This is because O’Brien was unable to move below his neck, a result of childhood polio, although he had feeling throughout his body. That actor’s challenge is ably met by John Hawkes, but the other hurdle for the movie is even trickier.
That one involves making a crowd-pleasing (and in many ways old-fashioned) movie out of material that-by its nature-is going to be full of nudity and sex talk. “The Sessions” doesn’t always get that right, but is deserves credit for trying.
The movie is based on an article O’Brien published in 1990 about his experience seeing a sexual surrogate, a therapist who includes sex as part of the treatment. When he undertook the sessions, he was in his thirties, and a virgin.
The film suggests (as O’Brien’s article states) that his bad luck with sex was not entirely due to his disability, but also tied up in his feelings of guilt, which were instilled by his parents and his faith in religion. He falls in love with women easily, but he’s deeply embarrassed about sex.
In the movie, O’Brien visits a local pastor (William H. Macy, doing the long-haired folk-priest thing) for advice. Their sessions run parallel to O’Brien’s visits to the actual surrogate, and provide a sort of comic running commentary.
Same goes for O’Brien’s deadpan assistant, played by Moon Bloodgood. Her amusing presence is actually much funnier than most of the film’s official jokes.
The surrogate is played by Helen Hunt, whose usual no-nonsense presence seems about right for the role. The movie suggests that the surrogate herself became emotionally connected to O’Brien during the sessions, and Hunt navigates this turn of events with a credible performance.
Director Ben Lewin takes the right approach to the sexual encounters: they are shot in a matter-of-fact way that underscores the therapeutic purpose of the process.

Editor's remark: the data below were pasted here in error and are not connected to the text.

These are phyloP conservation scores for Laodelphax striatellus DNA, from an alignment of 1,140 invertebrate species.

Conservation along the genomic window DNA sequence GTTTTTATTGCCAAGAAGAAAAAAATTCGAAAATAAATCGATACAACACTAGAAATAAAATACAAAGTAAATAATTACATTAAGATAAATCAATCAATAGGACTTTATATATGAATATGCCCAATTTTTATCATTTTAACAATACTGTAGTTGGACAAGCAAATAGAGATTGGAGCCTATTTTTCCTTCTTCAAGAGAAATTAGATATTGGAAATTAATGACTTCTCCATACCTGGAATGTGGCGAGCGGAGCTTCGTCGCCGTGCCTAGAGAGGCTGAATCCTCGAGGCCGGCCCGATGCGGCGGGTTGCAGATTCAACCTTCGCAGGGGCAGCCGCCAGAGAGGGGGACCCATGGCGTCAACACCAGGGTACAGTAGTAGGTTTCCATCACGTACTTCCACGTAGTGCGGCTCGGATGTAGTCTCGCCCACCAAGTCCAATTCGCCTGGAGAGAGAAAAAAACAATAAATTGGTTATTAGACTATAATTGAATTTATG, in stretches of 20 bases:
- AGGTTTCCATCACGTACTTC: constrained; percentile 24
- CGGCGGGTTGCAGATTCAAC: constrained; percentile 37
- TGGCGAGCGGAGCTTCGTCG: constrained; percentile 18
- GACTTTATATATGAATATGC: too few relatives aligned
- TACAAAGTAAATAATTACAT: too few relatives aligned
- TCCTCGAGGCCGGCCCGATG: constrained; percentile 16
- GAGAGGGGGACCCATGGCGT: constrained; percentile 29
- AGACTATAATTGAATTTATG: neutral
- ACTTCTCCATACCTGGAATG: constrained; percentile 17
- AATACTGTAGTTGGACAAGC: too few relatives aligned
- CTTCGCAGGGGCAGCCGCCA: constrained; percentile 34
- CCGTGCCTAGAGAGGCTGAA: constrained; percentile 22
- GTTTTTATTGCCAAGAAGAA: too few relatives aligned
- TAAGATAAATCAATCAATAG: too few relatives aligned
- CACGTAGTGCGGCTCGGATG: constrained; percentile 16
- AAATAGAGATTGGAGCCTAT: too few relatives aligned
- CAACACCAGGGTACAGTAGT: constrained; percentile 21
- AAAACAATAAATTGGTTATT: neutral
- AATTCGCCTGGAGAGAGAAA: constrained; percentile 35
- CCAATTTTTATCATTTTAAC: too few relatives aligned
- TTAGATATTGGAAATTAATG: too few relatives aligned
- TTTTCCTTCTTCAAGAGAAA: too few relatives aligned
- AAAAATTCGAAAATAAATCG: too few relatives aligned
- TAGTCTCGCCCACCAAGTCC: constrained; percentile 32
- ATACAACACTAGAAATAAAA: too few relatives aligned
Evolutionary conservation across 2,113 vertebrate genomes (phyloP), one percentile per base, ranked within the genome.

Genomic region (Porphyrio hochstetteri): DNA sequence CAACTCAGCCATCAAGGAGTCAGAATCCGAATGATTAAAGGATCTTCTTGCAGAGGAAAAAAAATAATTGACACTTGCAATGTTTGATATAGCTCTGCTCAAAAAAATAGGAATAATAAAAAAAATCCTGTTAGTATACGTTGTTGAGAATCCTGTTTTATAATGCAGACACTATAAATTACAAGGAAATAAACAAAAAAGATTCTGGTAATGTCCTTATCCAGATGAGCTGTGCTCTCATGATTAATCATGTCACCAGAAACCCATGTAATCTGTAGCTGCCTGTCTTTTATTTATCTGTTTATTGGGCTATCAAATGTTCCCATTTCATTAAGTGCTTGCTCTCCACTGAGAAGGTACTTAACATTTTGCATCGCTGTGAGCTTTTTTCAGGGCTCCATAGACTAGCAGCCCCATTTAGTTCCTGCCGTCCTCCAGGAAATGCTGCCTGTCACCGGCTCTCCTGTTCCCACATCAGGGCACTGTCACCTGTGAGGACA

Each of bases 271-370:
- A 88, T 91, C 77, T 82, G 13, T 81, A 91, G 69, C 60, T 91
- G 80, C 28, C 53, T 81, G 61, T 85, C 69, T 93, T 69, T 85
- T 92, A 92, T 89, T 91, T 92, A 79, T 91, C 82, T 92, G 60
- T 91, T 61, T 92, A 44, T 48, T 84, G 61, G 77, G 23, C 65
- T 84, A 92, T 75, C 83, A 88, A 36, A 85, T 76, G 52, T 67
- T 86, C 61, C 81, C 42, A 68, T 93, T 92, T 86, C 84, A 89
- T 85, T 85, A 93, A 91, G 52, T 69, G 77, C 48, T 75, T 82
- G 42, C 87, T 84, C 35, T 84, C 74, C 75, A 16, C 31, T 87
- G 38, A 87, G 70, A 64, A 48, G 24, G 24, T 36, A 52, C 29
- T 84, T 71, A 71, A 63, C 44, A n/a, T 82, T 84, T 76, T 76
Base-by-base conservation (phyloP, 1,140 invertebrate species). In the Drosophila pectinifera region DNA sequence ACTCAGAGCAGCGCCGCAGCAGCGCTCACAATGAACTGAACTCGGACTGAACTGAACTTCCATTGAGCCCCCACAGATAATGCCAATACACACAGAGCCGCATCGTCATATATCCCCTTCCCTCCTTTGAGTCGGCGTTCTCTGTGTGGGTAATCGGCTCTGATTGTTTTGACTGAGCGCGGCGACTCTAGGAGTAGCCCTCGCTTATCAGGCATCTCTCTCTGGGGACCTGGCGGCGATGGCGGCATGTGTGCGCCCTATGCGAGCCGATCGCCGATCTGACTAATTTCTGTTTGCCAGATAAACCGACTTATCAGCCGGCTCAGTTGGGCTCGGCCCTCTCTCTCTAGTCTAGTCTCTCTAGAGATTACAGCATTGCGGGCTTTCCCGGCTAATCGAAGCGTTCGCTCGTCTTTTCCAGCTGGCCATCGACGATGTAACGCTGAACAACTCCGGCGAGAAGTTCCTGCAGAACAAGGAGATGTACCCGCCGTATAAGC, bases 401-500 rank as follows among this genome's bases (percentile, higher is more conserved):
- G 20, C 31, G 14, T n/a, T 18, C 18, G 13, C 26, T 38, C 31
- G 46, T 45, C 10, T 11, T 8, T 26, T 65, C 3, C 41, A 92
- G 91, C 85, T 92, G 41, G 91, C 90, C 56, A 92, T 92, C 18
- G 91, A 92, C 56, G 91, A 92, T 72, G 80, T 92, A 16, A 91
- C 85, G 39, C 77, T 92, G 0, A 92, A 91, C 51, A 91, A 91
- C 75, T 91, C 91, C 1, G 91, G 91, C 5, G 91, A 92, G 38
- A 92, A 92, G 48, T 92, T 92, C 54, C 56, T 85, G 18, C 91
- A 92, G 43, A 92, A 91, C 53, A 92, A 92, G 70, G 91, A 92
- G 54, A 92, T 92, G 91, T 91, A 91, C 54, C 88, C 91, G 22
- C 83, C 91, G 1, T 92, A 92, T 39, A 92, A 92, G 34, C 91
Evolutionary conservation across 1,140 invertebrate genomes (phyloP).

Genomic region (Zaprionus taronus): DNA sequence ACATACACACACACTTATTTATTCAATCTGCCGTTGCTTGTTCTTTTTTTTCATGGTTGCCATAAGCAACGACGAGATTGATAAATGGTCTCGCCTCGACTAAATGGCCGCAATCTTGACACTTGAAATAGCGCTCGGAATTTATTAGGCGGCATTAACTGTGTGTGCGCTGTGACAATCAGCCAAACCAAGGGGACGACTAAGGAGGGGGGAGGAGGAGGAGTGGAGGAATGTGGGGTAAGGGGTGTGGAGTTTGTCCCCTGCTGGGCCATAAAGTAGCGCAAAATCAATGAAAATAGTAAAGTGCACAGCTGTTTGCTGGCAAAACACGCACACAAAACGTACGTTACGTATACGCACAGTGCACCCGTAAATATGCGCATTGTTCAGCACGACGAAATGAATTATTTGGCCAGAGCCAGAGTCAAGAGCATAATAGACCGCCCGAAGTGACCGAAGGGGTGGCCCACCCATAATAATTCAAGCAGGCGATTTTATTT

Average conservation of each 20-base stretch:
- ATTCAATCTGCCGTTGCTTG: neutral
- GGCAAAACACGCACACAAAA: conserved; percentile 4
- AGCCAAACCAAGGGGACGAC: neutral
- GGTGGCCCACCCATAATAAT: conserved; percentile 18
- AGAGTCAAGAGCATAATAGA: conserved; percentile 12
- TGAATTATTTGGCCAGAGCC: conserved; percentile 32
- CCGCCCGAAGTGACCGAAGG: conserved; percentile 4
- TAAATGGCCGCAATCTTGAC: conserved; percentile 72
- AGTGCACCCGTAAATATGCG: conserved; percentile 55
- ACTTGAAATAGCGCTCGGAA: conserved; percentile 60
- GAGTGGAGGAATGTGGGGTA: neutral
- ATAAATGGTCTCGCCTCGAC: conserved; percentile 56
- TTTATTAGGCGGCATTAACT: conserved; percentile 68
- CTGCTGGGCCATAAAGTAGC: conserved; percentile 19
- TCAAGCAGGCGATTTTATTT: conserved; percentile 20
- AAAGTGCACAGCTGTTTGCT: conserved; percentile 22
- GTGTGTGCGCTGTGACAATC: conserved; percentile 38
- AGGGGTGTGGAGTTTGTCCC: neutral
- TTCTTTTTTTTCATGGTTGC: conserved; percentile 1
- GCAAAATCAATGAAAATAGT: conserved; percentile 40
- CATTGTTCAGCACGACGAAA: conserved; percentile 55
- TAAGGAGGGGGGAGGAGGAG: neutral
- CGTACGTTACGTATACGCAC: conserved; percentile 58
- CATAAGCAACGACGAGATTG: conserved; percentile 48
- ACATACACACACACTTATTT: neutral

As admirable as that approach is, Lewin allows the other sections of the movie to get too cute, with easy one-liners that seem designed to make the audience feel more comfortable with all this unusual material. Which maybe they will.
So some of it works, some of it doesn’t. But the lion’s share of esteem for the film should go to John Hawkes, the character actor whose recent rise (he was spellbinding in “Winter’s Bone” and “Martha Marcy May Marlene”) has been a rewarding cap to a hardworking career.
Obviously, Hawkes delivers his performance here with only his scarecrow’s face and his voice, both of which are working at top form. And most of the time his face is horizontal, as though director Lewin couldn’t imagine a way to occasionally show us this fellow right-side-up.
From whatever direction, the performance is a triumph — a bolt of humanity streaming from a mostly motionless source. Hawkses’ performance conveys the movie’s meaning better than a hundred pages of the script.
“The Sessions” (3 stars)
The true story of writer Mark O’Brien, a man disabled from childhood polio who chronicled his visits to a sex surrogate (played by a no-nonsense Helen Hunt) in his quest to end his virginity. A lot of the movie works, a lot doesn’t, but the central role is portrayed with great humor and humanity by John Hawkes, who has only his face and his voice to work with.
Rating: R, for nudity, language, subject matter
Showing: Guild 45th, Meridian.
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